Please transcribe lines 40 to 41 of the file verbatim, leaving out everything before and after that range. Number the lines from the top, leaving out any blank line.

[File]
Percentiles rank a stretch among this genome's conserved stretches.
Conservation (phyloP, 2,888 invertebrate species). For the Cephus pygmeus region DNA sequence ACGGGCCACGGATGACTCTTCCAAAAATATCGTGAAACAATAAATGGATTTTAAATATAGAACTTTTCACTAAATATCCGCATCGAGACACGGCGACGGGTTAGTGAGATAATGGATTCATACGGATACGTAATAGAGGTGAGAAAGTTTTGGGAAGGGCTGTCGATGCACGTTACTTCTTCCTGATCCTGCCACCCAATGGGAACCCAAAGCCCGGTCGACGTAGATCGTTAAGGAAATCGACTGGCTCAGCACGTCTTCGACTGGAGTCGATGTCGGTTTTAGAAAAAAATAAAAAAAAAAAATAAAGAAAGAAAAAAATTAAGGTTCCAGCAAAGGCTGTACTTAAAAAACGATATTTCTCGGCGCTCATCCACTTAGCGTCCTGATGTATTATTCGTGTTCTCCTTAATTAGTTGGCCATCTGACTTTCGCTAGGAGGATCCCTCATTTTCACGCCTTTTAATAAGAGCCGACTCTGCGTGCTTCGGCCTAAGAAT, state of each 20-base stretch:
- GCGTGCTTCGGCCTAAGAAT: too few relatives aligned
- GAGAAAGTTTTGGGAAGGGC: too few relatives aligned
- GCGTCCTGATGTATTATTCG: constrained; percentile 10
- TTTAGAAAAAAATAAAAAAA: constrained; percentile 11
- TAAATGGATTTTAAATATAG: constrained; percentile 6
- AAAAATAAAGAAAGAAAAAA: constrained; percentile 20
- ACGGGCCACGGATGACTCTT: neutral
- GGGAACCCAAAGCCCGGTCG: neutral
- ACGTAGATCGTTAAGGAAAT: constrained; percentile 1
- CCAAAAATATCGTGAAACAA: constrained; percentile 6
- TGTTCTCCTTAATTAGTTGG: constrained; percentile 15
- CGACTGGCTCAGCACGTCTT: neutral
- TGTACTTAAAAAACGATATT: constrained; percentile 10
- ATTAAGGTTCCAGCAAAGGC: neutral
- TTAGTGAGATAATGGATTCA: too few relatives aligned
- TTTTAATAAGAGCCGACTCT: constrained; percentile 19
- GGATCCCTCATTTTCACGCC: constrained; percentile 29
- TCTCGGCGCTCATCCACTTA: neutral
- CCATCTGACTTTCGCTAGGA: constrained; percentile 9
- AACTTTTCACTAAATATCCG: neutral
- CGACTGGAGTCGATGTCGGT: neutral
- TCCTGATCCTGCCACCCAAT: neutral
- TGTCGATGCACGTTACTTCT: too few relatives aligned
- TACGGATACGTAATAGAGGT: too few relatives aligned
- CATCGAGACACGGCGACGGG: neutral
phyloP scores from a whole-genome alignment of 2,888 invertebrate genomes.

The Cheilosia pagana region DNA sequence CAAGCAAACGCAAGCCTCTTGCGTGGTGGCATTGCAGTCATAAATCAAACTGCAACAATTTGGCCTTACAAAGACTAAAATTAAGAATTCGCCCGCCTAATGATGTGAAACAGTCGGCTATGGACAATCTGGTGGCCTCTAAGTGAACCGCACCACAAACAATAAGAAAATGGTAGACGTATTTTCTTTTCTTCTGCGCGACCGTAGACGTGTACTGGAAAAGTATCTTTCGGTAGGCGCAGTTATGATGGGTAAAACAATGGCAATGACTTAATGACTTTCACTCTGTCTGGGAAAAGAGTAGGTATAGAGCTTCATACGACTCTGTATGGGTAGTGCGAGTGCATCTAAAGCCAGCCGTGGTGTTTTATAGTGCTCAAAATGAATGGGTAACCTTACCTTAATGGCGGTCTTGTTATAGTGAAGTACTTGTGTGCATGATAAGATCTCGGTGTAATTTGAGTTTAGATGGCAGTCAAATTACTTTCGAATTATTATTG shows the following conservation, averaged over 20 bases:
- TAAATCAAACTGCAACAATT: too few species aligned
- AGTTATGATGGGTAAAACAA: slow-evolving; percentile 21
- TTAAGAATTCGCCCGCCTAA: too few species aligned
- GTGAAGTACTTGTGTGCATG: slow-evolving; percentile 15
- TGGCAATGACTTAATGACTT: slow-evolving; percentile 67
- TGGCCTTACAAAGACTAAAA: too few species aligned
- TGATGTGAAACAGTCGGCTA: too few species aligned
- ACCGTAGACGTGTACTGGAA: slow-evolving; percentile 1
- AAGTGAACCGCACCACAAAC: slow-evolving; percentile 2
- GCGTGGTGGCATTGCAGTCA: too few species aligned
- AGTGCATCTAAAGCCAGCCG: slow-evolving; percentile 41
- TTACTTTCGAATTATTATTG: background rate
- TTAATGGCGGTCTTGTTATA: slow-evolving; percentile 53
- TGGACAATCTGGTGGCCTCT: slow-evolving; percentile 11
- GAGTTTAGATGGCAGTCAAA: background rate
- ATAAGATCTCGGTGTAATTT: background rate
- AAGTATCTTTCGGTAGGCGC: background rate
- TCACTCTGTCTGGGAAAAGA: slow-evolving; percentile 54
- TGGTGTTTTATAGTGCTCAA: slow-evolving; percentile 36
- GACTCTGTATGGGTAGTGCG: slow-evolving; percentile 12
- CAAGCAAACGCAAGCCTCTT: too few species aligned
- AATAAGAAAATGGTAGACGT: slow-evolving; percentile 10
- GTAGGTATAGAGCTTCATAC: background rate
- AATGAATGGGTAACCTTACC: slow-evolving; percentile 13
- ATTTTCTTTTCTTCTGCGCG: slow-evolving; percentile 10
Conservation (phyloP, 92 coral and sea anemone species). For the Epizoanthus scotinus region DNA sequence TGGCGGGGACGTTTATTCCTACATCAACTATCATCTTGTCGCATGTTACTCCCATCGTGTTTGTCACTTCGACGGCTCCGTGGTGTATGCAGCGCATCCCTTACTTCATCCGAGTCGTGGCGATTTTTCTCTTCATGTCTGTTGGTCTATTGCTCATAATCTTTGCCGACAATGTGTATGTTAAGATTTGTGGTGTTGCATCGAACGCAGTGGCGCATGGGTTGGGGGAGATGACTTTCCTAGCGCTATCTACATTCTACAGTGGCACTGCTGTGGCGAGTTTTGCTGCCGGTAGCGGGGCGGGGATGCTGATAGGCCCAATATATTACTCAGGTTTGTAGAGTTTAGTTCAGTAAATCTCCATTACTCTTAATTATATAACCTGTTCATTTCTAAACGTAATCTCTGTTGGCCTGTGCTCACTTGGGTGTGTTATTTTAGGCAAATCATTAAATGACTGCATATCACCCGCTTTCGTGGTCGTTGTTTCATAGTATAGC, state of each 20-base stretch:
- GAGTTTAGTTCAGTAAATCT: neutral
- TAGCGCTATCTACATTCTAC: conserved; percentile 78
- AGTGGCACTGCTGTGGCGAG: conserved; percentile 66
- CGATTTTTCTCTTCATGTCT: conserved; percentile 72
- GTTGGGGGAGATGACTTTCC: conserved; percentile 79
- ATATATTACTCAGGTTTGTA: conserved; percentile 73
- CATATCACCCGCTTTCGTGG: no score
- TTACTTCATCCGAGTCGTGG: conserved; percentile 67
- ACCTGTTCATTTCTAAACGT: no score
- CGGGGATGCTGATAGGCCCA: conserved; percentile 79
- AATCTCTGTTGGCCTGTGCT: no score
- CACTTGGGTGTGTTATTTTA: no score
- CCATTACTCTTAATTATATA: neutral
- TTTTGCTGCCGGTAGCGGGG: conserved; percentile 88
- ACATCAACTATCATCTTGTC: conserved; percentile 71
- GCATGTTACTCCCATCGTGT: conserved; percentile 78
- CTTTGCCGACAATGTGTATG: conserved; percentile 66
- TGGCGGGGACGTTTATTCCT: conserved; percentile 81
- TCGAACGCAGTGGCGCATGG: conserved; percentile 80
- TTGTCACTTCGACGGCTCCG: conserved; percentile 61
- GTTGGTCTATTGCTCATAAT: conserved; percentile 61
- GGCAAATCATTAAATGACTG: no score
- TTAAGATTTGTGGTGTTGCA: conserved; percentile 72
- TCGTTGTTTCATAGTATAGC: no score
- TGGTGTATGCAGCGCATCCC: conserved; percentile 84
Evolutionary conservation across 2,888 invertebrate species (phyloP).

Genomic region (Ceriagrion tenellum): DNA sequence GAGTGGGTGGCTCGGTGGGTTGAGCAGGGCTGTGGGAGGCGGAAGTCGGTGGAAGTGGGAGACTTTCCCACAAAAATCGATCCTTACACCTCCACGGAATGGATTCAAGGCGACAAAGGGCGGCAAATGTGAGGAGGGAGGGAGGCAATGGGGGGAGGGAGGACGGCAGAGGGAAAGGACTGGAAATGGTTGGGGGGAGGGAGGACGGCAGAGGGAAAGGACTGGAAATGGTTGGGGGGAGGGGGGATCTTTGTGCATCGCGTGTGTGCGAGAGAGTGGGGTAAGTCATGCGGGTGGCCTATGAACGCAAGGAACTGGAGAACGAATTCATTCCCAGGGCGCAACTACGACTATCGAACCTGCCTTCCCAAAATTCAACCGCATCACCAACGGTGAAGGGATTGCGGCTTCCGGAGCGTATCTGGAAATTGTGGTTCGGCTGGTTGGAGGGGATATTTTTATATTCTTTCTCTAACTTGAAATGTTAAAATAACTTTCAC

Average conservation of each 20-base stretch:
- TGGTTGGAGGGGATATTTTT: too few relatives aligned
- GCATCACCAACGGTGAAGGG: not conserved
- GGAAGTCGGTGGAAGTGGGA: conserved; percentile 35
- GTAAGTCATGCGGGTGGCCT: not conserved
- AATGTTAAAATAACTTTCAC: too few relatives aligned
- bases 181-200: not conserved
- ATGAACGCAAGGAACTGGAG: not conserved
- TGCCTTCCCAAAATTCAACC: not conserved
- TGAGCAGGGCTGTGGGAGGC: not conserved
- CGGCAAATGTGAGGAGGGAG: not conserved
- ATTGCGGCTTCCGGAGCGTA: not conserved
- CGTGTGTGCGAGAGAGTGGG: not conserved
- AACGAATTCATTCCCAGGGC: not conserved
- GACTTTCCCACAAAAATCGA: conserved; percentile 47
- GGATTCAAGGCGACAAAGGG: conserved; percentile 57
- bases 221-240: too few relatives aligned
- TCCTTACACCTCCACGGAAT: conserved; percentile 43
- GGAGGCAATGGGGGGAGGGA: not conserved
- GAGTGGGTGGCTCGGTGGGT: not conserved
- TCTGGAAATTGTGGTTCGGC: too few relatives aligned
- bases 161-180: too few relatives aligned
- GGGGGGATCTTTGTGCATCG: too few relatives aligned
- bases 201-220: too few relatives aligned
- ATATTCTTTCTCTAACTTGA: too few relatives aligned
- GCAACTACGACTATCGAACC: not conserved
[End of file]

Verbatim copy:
- AGTGCATCTAAAGCCAGCCG: slow-evolving; percentile 41
- TTACTTTCGAATTATTATTG: background rate